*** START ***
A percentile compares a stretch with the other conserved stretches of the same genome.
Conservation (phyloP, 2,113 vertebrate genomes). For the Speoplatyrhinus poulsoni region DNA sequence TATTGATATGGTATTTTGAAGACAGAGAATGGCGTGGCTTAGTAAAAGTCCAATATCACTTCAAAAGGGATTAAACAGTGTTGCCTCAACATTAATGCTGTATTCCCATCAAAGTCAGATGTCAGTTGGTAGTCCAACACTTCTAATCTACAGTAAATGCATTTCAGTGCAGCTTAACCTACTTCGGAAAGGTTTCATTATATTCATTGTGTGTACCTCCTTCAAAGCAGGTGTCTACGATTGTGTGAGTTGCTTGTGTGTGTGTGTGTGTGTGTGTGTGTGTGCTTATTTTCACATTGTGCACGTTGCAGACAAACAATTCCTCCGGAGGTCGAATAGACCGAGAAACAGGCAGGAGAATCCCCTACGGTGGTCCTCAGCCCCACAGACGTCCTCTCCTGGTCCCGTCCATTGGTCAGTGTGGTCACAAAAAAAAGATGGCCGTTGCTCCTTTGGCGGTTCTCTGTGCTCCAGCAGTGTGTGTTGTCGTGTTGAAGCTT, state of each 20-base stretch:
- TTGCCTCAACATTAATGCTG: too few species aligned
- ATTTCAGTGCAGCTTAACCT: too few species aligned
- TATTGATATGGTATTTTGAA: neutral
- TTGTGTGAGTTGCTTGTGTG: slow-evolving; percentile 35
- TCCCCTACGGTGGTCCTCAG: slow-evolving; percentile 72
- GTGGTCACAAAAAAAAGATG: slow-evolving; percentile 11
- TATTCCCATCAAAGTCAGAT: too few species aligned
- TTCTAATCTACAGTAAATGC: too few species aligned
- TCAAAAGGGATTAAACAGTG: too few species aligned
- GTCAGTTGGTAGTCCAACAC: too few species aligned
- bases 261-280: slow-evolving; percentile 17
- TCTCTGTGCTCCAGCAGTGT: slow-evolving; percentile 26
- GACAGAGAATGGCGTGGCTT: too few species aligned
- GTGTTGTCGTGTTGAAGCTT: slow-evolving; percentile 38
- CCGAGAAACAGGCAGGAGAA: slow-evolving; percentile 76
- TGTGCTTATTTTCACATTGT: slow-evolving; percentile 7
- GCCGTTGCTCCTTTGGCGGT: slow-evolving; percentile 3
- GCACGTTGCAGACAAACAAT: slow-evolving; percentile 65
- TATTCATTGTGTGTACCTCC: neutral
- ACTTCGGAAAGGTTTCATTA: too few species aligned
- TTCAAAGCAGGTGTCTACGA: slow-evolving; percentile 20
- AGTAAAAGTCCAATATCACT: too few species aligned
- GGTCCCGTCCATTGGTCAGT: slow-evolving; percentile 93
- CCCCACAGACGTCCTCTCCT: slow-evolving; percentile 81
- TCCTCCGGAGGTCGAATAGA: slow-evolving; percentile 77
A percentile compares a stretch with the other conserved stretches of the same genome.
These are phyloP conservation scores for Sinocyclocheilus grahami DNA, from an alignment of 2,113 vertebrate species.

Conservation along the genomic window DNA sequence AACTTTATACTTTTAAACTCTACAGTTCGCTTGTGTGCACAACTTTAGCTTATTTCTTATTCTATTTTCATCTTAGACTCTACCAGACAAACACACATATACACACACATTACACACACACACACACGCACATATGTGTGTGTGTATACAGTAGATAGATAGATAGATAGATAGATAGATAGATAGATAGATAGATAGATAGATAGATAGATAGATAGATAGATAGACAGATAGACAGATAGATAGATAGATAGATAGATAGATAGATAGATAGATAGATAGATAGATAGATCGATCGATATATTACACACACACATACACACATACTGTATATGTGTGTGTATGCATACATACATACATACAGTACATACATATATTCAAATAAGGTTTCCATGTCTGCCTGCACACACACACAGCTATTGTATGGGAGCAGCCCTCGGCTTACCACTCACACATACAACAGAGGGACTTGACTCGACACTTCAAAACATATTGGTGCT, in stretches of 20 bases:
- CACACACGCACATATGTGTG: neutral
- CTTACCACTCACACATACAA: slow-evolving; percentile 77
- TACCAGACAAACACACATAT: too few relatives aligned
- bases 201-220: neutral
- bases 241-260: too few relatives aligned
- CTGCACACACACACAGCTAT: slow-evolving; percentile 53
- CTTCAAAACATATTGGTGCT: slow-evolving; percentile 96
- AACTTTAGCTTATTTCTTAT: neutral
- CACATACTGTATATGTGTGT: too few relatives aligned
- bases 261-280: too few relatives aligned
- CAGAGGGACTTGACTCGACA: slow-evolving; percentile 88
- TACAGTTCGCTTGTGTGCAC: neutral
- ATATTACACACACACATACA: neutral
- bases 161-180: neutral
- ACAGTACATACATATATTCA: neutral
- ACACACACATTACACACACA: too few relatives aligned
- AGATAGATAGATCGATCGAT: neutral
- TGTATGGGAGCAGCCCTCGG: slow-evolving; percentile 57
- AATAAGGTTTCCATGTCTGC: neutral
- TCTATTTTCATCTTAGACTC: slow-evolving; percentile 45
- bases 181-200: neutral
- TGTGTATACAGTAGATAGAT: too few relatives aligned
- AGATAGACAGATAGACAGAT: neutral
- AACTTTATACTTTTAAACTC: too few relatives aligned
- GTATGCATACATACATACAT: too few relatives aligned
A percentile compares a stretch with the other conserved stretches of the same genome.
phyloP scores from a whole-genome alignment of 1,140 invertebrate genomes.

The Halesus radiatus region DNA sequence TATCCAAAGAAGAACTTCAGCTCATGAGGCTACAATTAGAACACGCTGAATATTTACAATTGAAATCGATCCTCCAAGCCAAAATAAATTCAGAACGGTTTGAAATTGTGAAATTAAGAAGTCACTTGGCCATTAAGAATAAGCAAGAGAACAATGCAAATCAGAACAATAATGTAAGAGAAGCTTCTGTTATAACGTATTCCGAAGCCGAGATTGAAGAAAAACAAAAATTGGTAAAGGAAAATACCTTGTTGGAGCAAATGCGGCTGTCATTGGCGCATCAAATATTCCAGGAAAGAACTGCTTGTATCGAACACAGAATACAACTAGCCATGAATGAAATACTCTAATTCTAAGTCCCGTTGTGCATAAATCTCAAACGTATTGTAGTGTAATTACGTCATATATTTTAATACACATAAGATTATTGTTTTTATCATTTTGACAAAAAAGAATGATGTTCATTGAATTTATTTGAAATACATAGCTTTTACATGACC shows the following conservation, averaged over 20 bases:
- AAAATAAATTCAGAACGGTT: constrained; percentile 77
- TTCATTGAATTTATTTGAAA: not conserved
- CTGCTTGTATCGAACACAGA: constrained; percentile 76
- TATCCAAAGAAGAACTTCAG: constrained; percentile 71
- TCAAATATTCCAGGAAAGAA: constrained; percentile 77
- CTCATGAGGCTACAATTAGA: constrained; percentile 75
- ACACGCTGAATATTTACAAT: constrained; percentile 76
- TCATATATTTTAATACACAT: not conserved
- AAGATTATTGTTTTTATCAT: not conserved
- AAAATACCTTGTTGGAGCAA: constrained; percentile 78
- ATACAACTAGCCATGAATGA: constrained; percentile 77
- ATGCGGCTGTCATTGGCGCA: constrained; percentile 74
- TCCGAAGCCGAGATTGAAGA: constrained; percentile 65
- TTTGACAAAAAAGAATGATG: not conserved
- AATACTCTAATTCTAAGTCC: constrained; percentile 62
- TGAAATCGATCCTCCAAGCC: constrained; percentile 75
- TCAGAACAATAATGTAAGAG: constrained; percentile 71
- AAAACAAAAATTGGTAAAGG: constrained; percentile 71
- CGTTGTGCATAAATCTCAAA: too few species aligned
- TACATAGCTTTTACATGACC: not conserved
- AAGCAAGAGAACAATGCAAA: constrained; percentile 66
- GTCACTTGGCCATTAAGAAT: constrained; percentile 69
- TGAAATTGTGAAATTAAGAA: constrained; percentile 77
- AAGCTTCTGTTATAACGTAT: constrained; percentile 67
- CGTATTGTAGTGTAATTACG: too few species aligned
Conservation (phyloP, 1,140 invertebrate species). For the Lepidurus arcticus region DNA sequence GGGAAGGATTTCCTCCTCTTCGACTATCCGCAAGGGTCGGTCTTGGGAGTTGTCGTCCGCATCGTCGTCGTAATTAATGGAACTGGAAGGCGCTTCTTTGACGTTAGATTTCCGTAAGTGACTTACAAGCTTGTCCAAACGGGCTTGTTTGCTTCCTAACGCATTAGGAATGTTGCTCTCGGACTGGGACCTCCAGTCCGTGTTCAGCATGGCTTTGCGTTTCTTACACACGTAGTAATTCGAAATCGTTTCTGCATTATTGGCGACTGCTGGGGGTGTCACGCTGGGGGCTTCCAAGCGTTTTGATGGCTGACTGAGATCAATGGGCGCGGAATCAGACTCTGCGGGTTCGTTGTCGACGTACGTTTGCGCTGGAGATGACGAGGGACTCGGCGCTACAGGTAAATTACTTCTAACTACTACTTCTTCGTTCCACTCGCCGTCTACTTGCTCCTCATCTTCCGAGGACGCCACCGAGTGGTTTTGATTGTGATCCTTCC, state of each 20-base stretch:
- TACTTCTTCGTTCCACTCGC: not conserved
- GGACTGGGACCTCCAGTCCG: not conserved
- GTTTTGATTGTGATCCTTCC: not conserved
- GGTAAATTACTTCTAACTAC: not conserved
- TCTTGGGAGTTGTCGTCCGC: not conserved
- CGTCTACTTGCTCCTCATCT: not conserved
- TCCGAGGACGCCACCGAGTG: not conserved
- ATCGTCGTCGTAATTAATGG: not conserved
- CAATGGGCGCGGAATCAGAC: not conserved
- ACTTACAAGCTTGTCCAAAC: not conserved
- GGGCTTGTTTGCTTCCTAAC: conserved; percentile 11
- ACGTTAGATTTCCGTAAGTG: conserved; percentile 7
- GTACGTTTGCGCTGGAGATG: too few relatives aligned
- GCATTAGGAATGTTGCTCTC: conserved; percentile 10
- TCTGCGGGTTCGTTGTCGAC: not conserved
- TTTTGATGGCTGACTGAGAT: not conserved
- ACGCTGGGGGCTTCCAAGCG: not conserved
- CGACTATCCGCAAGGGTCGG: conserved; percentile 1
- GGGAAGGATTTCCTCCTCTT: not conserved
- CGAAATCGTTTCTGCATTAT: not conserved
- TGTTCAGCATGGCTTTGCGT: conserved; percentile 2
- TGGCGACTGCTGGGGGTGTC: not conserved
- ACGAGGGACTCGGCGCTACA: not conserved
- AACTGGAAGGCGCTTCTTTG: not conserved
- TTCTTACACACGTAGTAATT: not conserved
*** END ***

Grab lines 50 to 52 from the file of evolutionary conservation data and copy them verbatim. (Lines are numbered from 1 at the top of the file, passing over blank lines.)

- TCTATTTTCATCTTAGACTC: slow-evolving; percentile 45
- bases 181-200: neutral
- TGTGTATACAGTAGATAGAT: too few relatives aligned